Andrew Jefford is one of the most celebrated wine writers in the world, known for his lyrical prose which delve into the philosophy of wine. Drinking with the Valkyries: Writings on Wine is his new book, a collection of his essays, published by Academie du Vin Library. In this extract from the book, Jefford ponders on the ‘transactional flaw’ of wine.
Gallus gallus domesticus is the commonest bird in the world. You may have a dead one in your fridge right now, along with half a dozen of its unfertilized eggs. You may even have a few live ones, contentedly imprisoned in your yard.
And then one day, leafing through a book of poems, you happen to read that
Worships the dust. She finds God everywhere.
Everywhere she finds his jewels.
and things change. The commonest bird in the world becomes radiant. You know her better. Perhaps you know her for the first time.
I don’t want to labour the point. We all have our favourite poems, or paintings, or pieces of music: works of art that drench us in electricity, help us see anew, see aright, see further, feel more deeply, melt in empathy. This experience is common, sublime and necessary; part, most of us feel, of being fully human. A life shorn of these experiences (though many such must be lived) makes a daunting prospect.
Enjoying great wine is like this. Suddenly there are scents and flavours in a glass that writhe us upwards: provoking, beautiful, haunting. We want to tear into them, not just to savour but to understand. We wire ourselves mentally to the place they came from, and find ourselves in love with that place as much as with the wine, since this beauty can only have come from that place. Further explorations beckon. Soon we have mental mycelia in place, threading the humus of this culture; they set us working and set to work in us; we digest our earth through wine. Our relationship with the planet grows deeper and fonder through this emplaced inebriation.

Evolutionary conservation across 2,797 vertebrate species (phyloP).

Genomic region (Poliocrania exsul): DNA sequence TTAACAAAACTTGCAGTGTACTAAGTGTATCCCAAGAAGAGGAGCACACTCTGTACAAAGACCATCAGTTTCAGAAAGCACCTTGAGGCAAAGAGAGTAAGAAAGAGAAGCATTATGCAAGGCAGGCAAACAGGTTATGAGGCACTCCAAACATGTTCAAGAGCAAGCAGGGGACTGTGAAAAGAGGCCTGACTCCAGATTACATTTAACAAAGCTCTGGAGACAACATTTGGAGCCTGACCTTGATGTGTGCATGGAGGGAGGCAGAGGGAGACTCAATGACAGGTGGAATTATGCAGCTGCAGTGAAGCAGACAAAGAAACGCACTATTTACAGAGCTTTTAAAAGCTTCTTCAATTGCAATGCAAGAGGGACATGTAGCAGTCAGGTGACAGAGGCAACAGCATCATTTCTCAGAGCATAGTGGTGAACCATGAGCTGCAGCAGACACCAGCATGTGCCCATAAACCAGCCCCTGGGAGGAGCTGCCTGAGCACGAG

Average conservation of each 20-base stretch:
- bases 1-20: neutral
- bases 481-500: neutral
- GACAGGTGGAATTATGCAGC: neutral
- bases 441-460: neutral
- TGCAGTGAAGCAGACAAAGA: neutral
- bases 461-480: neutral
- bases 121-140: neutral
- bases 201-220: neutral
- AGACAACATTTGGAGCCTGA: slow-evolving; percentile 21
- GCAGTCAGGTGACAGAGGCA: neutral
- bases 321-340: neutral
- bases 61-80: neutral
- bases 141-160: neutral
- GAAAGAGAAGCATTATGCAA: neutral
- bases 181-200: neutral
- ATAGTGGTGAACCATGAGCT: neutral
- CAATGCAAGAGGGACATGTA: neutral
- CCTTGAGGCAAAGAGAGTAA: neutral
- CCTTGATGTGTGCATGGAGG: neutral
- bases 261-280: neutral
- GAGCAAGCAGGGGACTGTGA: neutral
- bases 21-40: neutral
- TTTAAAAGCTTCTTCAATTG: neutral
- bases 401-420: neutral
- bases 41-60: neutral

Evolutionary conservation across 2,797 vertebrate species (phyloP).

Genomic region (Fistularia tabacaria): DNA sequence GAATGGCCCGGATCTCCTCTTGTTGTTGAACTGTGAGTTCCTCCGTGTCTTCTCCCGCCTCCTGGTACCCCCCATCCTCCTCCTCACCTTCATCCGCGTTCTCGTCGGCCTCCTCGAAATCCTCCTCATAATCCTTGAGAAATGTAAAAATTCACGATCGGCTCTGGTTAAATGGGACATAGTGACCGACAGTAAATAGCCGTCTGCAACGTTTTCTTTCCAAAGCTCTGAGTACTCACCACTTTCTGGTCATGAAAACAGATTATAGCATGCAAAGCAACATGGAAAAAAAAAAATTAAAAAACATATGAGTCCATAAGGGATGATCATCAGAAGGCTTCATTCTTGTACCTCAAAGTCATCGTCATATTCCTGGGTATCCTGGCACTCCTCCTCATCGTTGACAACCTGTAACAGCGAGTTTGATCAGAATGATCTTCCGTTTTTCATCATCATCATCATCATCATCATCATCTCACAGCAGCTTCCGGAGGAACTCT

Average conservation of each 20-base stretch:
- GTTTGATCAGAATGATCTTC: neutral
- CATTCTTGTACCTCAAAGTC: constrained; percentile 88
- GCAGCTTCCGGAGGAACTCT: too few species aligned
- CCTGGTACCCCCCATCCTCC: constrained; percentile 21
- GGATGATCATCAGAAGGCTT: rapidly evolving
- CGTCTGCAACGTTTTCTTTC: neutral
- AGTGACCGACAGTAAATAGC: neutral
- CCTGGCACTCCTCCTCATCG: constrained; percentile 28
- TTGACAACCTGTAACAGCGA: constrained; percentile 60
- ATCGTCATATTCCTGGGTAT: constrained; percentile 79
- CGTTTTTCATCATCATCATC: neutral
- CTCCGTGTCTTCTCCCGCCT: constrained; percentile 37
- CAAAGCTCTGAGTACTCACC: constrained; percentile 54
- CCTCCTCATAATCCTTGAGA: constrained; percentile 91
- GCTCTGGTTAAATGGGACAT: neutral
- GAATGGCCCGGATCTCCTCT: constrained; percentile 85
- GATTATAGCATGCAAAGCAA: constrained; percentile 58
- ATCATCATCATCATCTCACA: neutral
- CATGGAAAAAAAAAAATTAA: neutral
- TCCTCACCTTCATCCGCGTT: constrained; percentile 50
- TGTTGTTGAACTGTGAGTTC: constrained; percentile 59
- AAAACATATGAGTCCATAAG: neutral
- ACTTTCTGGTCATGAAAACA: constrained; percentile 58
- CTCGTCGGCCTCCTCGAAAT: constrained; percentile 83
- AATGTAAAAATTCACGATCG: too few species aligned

We are creator-curious, too: what were the gestures that brought this beautiful thing into being? These are a matter of craft, not art. Ted Hughes (the quotations in this text come from his poem ‘The Hen’) began with a sheet of blank paper; he was the poem’s entire maker; that is art. The viticulturist and winemaker, by contrast, solicit and later fashion a gift of nature; they are co-makers, co-workers with skies, with hillsides, with yeasts. The artistry and the brilliance is mostly nature’s, though it would not exist at all without the gate-keeping craftswoman or craftsman.
Note, though, that we appreciate the great poem and the fine wine in a similar way: part-analysis, part-awe. Both reward our intense attention. It is this experience that lies at the heart of whatever you want to call the common passion wine lovers share. This is the joy of wine; this is what unlocks its world of difference. It is here that you find its richness and sustenance and nourishment. Such nourishment isn’t quite identical to that surrendered by a work of art, since the ingestion of ethanol is involved, but there is kinship: it is at the very least a disreputable cousin. Ethanol alone is not responsible. White Claw Hard Seltzer will not take you on a similar journey.